640 Project - Anti-Ballistic Missile Programs
The 640 Project was China's anti-ballistic missile program - 640 standing for 1964 Project No.0. China's successful HQ-9 anti-missile intercept test in 2010 attracted international attention. Known as a cutting-edge military technology, missile defense is impossible without decades of theoretical and technical work. In fact, China's construction of a missile defense system began in the early 1960s with the "640 Project".
What did they know and when did they know it? China's offensive nuclear missile capabilities, and the Soviet anti-missile program, both figured prominently in the American ABM debates of the 1960s and early 1970s. Of the Chinese ABM program, there was not a breath.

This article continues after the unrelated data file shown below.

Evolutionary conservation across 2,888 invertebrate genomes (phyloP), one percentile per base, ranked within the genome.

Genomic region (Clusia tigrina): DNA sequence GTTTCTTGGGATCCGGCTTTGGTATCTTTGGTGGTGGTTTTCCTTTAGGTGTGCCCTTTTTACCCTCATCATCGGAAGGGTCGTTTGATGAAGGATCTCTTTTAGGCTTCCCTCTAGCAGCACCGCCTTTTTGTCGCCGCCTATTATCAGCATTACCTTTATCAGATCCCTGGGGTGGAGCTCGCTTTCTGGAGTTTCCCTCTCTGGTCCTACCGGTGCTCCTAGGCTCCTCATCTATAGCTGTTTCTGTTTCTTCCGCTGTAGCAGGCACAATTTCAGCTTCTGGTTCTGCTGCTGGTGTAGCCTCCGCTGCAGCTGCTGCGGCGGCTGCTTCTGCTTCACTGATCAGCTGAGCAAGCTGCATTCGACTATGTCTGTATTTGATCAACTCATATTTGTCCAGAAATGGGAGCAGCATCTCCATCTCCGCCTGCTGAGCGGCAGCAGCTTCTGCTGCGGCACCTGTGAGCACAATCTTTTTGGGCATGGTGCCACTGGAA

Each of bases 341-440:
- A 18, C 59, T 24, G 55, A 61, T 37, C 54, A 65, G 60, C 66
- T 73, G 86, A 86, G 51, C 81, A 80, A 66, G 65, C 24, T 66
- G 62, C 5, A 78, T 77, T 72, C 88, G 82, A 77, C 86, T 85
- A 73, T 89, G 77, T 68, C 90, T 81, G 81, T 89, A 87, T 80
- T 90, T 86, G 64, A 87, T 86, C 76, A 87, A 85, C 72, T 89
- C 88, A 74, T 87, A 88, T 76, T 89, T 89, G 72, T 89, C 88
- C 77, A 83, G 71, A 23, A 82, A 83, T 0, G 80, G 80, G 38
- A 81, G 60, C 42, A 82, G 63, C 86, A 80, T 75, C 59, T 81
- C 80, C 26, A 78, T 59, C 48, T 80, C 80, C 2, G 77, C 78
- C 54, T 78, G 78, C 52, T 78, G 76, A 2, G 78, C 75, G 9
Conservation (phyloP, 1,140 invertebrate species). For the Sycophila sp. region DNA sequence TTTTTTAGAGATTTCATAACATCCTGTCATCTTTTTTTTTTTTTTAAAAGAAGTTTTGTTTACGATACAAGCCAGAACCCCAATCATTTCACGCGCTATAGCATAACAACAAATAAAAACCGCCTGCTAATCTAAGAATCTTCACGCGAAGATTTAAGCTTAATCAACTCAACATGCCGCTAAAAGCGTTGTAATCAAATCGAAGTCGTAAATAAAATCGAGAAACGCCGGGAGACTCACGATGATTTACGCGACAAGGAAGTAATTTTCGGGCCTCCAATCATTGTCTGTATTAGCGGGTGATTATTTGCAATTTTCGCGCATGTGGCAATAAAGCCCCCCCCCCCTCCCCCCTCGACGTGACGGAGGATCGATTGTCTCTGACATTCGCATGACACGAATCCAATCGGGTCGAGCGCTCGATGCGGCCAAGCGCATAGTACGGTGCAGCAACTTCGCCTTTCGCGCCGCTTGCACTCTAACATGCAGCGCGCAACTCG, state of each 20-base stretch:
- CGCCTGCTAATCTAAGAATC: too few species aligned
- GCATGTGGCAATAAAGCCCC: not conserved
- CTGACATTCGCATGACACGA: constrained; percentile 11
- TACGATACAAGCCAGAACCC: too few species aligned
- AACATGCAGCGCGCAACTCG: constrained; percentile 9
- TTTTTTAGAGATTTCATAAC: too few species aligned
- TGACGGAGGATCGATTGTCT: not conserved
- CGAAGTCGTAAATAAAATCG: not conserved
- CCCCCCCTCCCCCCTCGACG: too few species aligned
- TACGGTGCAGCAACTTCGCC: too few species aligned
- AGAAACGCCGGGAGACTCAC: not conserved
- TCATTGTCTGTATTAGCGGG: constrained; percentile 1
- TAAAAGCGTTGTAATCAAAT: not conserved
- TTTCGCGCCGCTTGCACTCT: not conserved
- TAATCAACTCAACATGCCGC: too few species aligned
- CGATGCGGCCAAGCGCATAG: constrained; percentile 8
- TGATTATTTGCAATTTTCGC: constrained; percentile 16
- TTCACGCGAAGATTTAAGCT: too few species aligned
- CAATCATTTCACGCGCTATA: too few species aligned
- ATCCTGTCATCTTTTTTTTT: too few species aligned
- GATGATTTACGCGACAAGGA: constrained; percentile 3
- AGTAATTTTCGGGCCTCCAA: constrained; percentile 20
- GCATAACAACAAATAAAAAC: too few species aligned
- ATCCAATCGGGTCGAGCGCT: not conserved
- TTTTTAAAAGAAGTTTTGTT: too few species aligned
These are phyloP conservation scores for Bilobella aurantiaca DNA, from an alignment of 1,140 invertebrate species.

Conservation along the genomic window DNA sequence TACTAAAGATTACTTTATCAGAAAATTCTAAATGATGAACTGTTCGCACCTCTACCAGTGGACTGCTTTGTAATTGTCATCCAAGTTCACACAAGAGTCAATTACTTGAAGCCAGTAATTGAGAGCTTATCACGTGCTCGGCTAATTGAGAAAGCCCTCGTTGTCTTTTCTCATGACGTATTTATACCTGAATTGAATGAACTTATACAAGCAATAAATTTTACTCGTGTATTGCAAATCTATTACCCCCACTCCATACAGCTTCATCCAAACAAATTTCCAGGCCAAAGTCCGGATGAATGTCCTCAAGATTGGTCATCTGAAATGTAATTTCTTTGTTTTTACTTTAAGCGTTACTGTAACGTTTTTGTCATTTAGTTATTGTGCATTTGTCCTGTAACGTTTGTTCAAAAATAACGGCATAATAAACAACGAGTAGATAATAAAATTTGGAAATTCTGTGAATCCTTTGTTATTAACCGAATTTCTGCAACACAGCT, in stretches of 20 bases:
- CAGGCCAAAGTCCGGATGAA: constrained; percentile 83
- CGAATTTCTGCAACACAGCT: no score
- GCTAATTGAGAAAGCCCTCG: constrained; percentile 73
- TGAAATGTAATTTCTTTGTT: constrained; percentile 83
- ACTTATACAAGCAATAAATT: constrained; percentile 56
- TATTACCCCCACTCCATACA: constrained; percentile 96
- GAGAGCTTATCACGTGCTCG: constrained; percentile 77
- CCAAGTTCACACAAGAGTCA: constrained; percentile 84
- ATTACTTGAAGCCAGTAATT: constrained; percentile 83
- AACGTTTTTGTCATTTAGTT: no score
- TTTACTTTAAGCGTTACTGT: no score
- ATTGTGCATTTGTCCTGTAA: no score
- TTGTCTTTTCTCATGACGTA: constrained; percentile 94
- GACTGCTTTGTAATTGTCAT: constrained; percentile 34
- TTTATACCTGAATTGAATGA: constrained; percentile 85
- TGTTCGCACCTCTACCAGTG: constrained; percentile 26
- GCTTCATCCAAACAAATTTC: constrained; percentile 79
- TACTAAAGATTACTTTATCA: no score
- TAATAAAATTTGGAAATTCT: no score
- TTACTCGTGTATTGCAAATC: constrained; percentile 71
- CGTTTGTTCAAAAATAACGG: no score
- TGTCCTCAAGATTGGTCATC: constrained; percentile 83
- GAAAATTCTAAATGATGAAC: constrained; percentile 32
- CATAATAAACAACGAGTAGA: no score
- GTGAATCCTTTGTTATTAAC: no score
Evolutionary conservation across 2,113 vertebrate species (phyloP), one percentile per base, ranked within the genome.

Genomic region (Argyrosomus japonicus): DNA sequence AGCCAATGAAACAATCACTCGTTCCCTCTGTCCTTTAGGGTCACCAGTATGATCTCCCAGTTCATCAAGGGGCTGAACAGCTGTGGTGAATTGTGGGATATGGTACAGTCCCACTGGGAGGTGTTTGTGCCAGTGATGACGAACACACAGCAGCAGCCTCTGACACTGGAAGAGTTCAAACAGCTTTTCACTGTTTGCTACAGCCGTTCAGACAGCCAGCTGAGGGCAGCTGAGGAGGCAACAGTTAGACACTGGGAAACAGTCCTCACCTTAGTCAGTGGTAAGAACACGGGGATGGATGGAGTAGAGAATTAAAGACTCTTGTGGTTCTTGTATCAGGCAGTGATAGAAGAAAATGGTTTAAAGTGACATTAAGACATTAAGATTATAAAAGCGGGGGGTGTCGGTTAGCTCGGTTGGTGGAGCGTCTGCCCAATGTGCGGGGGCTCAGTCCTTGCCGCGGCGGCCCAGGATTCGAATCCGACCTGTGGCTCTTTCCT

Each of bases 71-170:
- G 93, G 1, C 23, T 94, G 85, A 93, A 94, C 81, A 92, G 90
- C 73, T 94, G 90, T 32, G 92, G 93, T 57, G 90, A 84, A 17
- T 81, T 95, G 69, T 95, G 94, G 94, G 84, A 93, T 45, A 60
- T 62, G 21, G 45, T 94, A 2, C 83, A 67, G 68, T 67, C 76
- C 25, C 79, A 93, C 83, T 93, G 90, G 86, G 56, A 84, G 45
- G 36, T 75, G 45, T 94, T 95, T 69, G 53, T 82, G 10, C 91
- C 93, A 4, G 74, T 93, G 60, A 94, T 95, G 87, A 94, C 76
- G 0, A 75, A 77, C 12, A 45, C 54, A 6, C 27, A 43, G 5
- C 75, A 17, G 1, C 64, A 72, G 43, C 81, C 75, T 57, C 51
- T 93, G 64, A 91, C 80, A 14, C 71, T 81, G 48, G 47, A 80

The National Intelligence Council (NIC) collection of over seventy National Intelligence Estimates on China is the most extensive single selection of intelligence analyses the United States Government ever has released. This partially declassified collection represents the most authoritative intelligence assessments of the United States Government and thus constitutes a unique historical record of a momentous era in China's modern history through 1976. While portions of these estimates remained classified, there is no indication in the parts that were declassified of US awareness of Chinese BMD work.
As early as 1986 reports suggested the possible deployment of at least one Large Phased-Array Radar [LPAR] in the vicinity of Datong or Harbin, though no locale was specified. A 1988 analysis of Chinese strategic force development noted that "A very large phased-array radar system, constructed in West China, is probably the first step in establishing a ballistic missile early warning system (BMEWS) - necessary for a launch-on-warning capability." In 1994 it was reported that phased-array radar had been deployed to provide warning regarding possible Russian attack.